• Metafarming (including vertical farming, urban farming, and hydroponics) will see massive gains, especially in response to a growing need for solutions to the effects of climate change
  • Geoengineering proposals will slowly enter mainstream discourse
  • CRISPR is used once more for the purpose of genetically modifying a human embryo, though not for the purpose of creating a designer baby a la Lulu & Nana.
  • Mammoth genetic material is able to be inseminated into an elephant, but no birth is undertaken
  • Level 3 autonomy becomes a more widespread feature of cars
  • Public tests of Level 4 AVs increase in number, but there are no commercially available Level 4 AVs
  • Number of electric cars on the road passes 10 million worldwide
  • Tesla fails to achieve profitability in more than one quarter, but its stock price reaches at least $500 a share
  • SpaceX's first manned human space flights occur
  • Solar power passes 800 GW of installation worldwide
  • Sustained nuclear fusion with net energy is achieved, but plans for fusion power remain in the future
  • A room-temperature superconductor is formally found, perhaps with temperatures up to 50­°F. However, it is only possible at extreme pressures, perhaps 200 gigapascals.
  • Quantum supremacy is formally achieved (sans skepticism)
  • DeepMind's newest network demonstrates the ability to play NES games as well as Atari games, chess, go, and shogi.
  • The first discussions of a need to create a new definition for AI architecture to handle the burgeoning "in between ANI and AGI" capabilities of generalized narrow intelligence will be passed around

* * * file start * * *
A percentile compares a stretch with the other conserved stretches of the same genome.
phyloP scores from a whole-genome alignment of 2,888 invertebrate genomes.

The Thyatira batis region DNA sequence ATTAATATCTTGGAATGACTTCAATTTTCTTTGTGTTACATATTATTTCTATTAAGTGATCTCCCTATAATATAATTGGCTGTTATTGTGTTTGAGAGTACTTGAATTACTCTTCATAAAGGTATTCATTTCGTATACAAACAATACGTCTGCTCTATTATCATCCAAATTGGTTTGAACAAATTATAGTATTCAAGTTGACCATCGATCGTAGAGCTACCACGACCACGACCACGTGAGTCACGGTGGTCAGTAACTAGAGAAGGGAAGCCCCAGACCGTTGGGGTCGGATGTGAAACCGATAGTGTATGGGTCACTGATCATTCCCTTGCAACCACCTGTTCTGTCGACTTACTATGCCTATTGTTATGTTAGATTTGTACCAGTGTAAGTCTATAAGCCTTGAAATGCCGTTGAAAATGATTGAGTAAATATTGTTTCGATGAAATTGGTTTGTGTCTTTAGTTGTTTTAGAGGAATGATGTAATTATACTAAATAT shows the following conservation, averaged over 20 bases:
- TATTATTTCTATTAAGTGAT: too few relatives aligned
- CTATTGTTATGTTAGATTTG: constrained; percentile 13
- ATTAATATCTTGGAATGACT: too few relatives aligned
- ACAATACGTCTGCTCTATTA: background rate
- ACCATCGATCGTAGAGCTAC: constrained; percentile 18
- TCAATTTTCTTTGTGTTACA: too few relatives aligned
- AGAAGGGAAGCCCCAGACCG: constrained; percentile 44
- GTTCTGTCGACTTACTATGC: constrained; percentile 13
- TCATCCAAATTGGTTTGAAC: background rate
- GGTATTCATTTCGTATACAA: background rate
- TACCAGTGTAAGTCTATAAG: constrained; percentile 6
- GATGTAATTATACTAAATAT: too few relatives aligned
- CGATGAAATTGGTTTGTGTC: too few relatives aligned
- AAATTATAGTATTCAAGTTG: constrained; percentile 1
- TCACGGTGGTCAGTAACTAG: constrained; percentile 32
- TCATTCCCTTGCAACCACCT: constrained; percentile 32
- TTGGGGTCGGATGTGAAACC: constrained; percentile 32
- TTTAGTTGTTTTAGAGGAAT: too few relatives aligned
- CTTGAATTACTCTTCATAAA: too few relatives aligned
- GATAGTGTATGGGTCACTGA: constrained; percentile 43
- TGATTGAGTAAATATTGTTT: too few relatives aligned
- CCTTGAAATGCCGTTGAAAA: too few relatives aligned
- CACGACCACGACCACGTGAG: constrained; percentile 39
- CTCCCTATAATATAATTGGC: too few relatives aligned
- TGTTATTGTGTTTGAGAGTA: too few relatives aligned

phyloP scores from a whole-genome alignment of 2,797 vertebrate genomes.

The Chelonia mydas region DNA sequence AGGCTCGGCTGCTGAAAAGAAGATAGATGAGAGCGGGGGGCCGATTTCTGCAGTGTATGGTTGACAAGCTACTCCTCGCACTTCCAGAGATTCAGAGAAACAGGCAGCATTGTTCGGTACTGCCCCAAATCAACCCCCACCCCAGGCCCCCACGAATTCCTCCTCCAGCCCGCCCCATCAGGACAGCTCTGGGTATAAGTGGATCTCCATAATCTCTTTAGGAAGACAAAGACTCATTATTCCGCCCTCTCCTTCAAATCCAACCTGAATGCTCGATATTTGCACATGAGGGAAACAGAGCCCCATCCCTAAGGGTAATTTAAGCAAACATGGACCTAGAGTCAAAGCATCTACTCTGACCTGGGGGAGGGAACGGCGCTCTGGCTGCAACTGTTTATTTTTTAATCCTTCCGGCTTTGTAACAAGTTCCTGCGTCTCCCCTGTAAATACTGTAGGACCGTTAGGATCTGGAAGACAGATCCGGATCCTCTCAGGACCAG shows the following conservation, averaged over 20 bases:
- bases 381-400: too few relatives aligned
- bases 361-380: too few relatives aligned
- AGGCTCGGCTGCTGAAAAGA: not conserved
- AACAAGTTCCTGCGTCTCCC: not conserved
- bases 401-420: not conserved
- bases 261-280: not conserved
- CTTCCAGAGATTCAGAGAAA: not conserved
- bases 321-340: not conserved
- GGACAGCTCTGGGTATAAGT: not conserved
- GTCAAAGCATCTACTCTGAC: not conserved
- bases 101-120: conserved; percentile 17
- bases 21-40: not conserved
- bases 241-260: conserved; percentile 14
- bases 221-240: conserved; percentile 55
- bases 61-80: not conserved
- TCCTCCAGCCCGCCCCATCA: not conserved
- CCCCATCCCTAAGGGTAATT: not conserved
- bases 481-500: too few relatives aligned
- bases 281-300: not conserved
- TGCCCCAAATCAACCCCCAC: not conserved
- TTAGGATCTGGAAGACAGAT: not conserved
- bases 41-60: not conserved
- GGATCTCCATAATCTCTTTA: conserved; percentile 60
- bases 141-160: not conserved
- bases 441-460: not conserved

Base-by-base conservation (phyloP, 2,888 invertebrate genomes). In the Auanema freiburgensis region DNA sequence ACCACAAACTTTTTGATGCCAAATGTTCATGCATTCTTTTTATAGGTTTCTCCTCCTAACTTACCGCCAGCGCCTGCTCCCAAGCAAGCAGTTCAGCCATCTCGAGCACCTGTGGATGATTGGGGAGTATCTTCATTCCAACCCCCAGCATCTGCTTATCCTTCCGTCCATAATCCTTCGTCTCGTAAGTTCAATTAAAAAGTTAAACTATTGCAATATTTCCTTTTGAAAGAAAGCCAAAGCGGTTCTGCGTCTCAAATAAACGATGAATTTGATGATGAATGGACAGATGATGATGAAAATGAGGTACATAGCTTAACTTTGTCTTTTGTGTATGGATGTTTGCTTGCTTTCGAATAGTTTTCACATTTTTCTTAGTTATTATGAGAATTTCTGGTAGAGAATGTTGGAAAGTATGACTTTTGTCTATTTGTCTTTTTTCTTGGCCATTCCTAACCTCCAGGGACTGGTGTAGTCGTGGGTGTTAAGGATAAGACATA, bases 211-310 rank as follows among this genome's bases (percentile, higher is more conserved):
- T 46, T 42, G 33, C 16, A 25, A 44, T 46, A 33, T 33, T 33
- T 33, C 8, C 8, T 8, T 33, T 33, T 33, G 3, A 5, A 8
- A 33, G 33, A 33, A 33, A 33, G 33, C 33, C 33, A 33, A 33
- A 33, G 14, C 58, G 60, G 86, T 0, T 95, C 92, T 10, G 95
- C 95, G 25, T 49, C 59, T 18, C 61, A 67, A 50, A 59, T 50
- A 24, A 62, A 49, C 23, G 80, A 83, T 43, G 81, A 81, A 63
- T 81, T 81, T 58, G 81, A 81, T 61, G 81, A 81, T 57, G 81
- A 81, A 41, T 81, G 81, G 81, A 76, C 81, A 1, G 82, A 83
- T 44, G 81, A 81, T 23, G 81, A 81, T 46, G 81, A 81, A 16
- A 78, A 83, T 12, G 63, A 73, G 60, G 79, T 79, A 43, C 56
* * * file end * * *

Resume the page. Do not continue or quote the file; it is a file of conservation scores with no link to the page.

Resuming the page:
• Boston Dynamics reveals a new robot that is non-humanoid (perhaps spider/octopode-esque) in design
  • The first commercially available bipedal humanoid robot will be released for business use, most likely in China and Japan (most likely the UBTech Walker)
  • Donald Trump will announce a robotics and AI initiative to counter China's growing AI dominance. This will likely result in a new government agency, "Department of Machine Intelligence" or something along those lines.
  • Privacy has emerged as a primary political issue. The virtually constant use of electronic communication technologies is leaving a highly detailed trail of every person’s every move.
  • Artificial neural networks as used for media synthesis continue to improve exponentially: "This [X] Does Not Exist" will boom in number
  • Deepfakes will be successfully used for a billion-dollar scam
  • Human image synthesis becomes indistinguishable from a photograph
  • A natural language generation (NLG) transformer will pass the Turing Test by a shocking amount (but obviously will not herald artificial general intelligence)
  • OpenAI's GPT-2 will be expanded to at least 15 billion data parameters
  • A Grover AI-generated article will be retweeted at least 100,000 times, including despite being exposed as AI-generated
  • Neural style transfer will be applied to music (i.e. shifting a guitar into a synth; a drum into a piano) as part of either a popular or memetic app/website (by "memetic" I mean that it mainly attains popularity and wide discussion for a relatively short period of time, such as a few weeks, before largely falling under the radar; sort of like DeepNudes or ThisPersonDoesNotExist).
  • Deepfake videos & images will be retweeted and reposted on social media upwards of 2+ million times in the lead-up to the 2020 US Presidential Election
  • A new method for creating deepfakes will reduce the ease in their creation to the point that it will be possible to release an app dedicated to things such as full-video face-swapping.
  • Artificial news anchors are used in increasing numbers in China
  • NLG chatbots will begin being used online and outperform traditional chatbots by cosmic amounts
  • Internet comment sections will begin being infested by bots utilizing a combination of NLG for text and image synthesis for profile images.